LEON, Iowa — As of Wednesday Decatur County in southern Iowa is alone in staying Covid-19 free. “People are very proud of what they are doing to keep everything going and under control,” said Leon City Councilmember Sue Kelly.
Despite keeping the virus under control, residents in the county and in Leon, the county seat, are still forced to the same restrictions as the Polk County with well over 3,000 cases. “Because there have been no cases people loosen up. Do I really need to wear a mask? Do I really need to social distance? We don’t have any cases so it’s been a really difficult dilemma,” said Emily Layton who lives in Decatur County.
The community wants to stay safe because they realize how devastating the smallest outbreak could be. “With a small town like this it could go away so quickly with the pandemic. We have a husband and wife who are a hairstylist and tattoo artist and they are married and so they had been shut down and we worry. Are they going to come back?,” Layton said.
Not everyone agrees with the restrictions in town, but there seems to still be a mutual respect. “There’s people that believe it’s a hoax but I don’t think it is and they have been doing their best to keep distance and keep everything sterilized,” said Kelly.
Nationwide protests to reopen the economy and states, including Iowa, have seen lawsuits against the government over certain restrictions. Decatur County is standing firm with the Governor’s orders. Kelly said, “The Governor can’t go from town to town and figure out who’s got what so we just have to follow the rules.”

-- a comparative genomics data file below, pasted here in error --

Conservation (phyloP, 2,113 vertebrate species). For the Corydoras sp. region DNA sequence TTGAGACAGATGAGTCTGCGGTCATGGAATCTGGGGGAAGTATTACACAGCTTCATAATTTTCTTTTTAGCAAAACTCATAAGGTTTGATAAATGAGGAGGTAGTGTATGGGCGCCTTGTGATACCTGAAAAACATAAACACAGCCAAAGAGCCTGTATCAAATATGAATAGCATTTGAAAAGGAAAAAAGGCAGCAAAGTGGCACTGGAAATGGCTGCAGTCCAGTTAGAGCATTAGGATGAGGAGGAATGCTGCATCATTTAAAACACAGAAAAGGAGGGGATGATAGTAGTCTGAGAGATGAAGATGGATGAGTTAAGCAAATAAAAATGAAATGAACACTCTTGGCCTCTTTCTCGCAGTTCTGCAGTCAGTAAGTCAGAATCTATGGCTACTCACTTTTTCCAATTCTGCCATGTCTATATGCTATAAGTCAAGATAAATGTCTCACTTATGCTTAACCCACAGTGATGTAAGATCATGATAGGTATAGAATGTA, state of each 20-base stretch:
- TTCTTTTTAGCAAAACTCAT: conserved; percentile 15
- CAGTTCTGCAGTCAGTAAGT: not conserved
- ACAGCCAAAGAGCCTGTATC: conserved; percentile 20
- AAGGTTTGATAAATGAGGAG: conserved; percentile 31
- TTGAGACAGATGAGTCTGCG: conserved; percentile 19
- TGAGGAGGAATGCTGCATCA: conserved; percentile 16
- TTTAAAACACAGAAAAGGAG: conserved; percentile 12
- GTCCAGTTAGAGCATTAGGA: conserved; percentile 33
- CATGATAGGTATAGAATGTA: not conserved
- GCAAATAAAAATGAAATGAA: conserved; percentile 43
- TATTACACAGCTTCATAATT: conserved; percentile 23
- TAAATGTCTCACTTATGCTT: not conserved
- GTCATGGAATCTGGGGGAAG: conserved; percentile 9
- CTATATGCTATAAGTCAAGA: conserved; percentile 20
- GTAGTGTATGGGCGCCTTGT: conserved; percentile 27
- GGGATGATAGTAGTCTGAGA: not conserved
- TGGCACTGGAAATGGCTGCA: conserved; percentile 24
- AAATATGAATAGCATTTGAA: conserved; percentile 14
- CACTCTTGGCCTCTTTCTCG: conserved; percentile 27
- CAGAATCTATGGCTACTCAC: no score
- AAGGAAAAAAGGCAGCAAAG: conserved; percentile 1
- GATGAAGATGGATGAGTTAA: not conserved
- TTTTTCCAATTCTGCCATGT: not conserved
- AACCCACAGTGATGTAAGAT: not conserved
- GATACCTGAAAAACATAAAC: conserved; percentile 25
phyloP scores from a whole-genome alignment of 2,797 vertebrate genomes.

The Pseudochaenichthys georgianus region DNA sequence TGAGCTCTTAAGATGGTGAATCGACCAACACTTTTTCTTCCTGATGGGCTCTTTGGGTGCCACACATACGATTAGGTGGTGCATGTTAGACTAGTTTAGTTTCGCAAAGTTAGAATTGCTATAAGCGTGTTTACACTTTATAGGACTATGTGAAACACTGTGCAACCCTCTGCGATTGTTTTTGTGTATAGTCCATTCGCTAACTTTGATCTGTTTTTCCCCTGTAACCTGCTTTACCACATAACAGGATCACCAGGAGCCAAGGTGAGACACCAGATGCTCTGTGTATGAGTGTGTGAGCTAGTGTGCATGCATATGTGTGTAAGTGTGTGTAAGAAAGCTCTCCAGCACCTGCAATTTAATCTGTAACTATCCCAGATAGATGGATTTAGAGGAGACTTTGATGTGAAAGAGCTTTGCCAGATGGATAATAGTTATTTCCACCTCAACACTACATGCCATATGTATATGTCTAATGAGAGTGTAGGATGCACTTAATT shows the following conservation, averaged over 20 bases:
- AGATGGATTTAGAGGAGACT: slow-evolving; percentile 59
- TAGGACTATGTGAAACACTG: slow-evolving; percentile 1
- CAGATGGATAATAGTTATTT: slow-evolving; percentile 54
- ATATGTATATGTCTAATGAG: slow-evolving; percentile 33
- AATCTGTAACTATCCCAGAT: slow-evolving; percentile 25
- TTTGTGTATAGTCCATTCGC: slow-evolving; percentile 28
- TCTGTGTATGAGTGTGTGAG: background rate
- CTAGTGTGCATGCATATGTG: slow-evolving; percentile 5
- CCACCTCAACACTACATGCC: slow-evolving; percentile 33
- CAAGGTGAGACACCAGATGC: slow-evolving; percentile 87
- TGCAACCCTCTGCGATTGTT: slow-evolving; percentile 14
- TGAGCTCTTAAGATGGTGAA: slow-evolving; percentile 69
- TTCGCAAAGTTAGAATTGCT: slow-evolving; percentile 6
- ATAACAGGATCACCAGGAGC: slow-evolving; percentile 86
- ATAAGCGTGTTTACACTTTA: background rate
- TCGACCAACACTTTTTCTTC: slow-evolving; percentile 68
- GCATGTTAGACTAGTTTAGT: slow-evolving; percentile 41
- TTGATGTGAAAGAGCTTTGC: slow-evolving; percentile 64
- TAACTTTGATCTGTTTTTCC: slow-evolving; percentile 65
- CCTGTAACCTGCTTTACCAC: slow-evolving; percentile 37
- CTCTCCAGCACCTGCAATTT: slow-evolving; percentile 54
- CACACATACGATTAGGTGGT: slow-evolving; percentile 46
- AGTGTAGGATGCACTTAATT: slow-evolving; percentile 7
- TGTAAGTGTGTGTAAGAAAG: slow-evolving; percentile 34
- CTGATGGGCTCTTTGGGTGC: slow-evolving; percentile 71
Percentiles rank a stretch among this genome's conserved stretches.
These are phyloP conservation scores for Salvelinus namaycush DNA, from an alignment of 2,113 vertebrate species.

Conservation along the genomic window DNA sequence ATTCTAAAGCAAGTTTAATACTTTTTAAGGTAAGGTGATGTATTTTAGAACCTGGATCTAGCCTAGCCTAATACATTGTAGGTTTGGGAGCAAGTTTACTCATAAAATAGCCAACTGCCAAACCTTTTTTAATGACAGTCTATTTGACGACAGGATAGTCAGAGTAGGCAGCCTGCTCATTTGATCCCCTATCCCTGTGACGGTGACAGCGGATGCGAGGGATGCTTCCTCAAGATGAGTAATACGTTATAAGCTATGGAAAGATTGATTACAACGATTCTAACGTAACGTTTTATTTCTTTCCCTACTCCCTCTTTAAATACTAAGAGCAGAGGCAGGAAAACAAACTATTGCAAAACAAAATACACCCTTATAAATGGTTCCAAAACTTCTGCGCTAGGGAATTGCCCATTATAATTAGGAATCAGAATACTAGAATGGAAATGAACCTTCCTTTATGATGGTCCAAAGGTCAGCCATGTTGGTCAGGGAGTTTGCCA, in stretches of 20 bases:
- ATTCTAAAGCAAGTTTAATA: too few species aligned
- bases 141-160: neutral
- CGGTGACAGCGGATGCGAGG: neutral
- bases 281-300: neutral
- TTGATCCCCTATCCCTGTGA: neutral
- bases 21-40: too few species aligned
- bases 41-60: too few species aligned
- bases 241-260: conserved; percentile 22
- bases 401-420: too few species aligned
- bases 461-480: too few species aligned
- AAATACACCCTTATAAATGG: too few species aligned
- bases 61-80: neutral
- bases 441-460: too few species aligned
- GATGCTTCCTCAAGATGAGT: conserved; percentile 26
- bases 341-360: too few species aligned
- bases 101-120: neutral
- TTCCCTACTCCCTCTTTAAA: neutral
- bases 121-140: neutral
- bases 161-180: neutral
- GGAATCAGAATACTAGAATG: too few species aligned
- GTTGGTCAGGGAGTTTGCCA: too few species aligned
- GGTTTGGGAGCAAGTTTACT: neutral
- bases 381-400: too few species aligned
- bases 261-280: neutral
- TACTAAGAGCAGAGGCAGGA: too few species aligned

Because of zero positive cases, city leaders say there is one area where the community’s patience is wearing thin. Allowing kids to be kids again and casually swim at the community pool. “Our poor kids who have been in their homes for 2 1/2 months. They wanna be at the pool so we can take precautions to make that happen and we are hoping it happens,” Layton said.
The county has multiple long term care facilities. The U.S. Census Bureau shows 13 counties with a smaller population including Monroe and Osceola which have 22 and 29 positive cases respectively. “We are ok we are going to figure this out. We are not going to protest. We are going to do everything to protect eachother and we respect eachother,” said Layton.
Wednesday Governor opened pools across the state but only for swimming laps and swimming lessons.